Indiana requires you to take the initiative to vote, which starts by completing the voter registration form. For many, the easiest place to register is at the local Bureau of Motor Vehicles when you apply for a drivers license. If you don’t plan to drive you should still visit the BMV and apply for a state issued ID. You will be required to show your id when you vote.
In preparation to go to the BMV visit their page to see what you will need to take with you to prove your identity.
If you already have a drivers licence or state issued ID then you can visit Indiana Voters Portal and register to vote on-line.
Step 2: Educate yourself on what is on the ballot
First, you need to know what races will be on the ballot, then you will need to know who is running in each race. Indiana doesn’t allow initiatives or referendums so you won’t find those on the ballot. The various elections can be local, state or federal as well as primary and general elections. Many people feel that the most important election is Presidential general election. Yes and no. The world sees the United States as The Federal government, because of the roles the President plays; chief diplomat and the head of the armed Forces. But the state elections are much more important to you, as that is where many of the laws that govern your life originate. The local government is important as it delivers the day to day services that you use. All three branches have the ability to tax it’s citizens, another reason why elections at all levels are important.
Our favorite place to suggest, as a way to educate yourself is Vote411.org (funded and run by LWV Education Fund) which will show you what is on your ballot and other important information. One exceptional feature of Vote411 is that candidates are given an opportunity to answer important questions that let you see their unedited answers. Candidates can also be viewed in a side by side comparison. Another suggested site would be Votesmart.org, where you can find the voting records for candidates that have served before. Other sources of information would be the candidate’s website/social media pages. We also suggest you obtain information from your local television stations and newspapers as well as local on-line news sources. You can be an effective voter, but it will take a little effort.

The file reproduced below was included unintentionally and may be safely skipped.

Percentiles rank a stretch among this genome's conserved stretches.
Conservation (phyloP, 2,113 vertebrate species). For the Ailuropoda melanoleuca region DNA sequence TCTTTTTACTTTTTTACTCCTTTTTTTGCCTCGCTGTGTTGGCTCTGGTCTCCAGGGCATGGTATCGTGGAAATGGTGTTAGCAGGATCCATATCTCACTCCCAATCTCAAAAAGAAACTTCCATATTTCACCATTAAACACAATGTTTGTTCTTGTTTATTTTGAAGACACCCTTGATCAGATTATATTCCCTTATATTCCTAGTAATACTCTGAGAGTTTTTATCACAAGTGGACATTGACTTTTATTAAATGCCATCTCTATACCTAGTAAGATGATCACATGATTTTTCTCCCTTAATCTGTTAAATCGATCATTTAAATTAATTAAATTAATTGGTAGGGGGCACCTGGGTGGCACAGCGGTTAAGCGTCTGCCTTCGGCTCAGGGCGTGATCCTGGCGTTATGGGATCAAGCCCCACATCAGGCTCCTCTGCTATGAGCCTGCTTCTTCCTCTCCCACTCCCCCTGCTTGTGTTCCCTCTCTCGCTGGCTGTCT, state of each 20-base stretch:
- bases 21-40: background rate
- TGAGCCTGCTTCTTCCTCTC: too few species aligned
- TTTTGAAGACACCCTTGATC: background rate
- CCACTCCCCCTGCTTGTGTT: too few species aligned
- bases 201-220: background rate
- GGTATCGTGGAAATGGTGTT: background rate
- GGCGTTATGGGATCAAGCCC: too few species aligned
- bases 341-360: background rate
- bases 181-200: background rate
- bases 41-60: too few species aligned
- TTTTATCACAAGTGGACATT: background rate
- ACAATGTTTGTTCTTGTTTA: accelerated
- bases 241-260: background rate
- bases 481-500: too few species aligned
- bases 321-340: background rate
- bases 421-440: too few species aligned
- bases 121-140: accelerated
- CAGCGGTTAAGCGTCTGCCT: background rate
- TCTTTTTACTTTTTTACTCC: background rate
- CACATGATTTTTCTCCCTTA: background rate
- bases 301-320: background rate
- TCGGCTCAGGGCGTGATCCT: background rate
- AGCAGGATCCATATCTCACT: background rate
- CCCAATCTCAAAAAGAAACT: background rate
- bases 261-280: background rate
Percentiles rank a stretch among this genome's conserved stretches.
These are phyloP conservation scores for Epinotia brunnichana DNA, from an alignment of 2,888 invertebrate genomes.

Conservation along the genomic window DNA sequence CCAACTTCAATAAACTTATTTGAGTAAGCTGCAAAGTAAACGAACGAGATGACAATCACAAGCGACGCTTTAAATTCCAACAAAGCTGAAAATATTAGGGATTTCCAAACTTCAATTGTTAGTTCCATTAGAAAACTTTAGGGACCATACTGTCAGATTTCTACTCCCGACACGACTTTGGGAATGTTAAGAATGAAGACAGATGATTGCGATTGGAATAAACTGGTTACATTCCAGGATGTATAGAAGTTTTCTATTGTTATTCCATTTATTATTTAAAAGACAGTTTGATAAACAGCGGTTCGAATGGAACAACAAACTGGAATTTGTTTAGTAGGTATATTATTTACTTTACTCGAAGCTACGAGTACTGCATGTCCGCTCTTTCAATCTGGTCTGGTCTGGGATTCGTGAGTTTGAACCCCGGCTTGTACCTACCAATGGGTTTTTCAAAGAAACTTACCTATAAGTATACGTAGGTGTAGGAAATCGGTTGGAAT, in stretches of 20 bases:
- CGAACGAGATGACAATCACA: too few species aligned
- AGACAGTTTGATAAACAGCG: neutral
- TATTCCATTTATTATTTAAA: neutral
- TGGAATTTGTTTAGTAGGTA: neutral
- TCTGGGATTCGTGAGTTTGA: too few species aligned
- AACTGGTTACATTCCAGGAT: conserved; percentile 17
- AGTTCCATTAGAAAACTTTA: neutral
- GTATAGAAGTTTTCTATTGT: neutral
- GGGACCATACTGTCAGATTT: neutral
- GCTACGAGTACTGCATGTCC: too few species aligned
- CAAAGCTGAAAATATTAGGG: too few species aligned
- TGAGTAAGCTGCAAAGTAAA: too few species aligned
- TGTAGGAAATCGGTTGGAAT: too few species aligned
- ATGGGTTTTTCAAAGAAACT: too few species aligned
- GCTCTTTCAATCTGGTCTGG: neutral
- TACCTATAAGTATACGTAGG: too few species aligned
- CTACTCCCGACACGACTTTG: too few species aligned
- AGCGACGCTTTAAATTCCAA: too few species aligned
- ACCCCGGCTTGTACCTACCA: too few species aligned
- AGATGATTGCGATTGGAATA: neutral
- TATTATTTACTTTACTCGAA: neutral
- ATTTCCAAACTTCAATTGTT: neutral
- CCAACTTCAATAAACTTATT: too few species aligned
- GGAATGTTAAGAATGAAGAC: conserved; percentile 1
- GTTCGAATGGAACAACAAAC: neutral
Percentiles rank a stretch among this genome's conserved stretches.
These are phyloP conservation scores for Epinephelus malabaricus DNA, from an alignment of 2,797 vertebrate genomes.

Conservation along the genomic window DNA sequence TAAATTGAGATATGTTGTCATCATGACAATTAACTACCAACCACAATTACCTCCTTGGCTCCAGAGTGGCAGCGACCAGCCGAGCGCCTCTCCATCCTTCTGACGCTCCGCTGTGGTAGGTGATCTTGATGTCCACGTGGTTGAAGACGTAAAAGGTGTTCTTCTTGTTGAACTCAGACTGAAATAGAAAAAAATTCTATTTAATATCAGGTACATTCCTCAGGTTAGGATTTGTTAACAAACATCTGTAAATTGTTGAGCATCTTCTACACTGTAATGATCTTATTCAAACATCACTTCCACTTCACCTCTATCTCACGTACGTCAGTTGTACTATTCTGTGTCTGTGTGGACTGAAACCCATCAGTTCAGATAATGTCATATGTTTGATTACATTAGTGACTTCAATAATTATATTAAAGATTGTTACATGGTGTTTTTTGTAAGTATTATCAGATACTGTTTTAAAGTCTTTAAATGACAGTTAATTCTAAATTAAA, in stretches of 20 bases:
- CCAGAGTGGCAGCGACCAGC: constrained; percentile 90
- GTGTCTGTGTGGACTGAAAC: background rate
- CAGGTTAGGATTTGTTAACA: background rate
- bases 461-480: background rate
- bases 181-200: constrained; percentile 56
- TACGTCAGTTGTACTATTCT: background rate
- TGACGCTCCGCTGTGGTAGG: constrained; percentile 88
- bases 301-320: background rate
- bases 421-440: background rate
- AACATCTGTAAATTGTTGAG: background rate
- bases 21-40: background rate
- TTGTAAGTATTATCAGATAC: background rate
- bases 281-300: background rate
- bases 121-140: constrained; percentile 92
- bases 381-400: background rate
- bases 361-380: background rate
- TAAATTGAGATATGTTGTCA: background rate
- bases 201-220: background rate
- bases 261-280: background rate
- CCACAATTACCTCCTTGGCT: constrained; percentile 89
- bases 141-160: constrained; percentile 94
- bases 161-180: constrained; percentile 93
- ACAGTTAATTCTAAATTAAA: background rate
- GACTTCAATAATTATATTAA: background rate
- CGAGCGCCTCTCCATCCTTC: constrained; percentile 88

Step 3: Plan to Vote
The first decision you need to make is; can I vote using a mail-in ballot or will I vote in-person.
Indiana will only let you use a mail-in ballot, also referred to as an absentee ballot, if you have a state defined reason. Visit this Allen County Election Board page to view the acceptable reasons to vote by mail. If you have a valid reason, go to indianavoters.com and request a mail-in ballot be sent to you. Detailed instructions on how to complete and return the ballot will be included in the package you receive. Here is a video that ACEB made about Absentee Ballots.
If you plan to vote in person you need to make an additional decision; will you vote early or will you vote on Election Day, November 3, 2020. If you decide to do early in-person voting visit Allen County Election Board to find the the early voting locations, dates and times. If you plan to vote on Election Day visit indianavoters.com and select the option Voting Location to see your Election Day Voting Location and Hours. For in-person voting make sure you take ID with you, or you will be turned away from the polls. If your registration status is challenged ask for a provisional ballot, that way you are able to vote. If you are wondering how the voting machines work just watch the video ACEB made about that.
Once you have answered the question of what voting method to use, either request your mail-in ballot or put the date on your calendar so you don’t forget.
Step 4: Vote
After you vote, make sure you tell everyone you know that you voted and ask it they did too.
Have a great rest of the day knowing you performed your very important civic duty.
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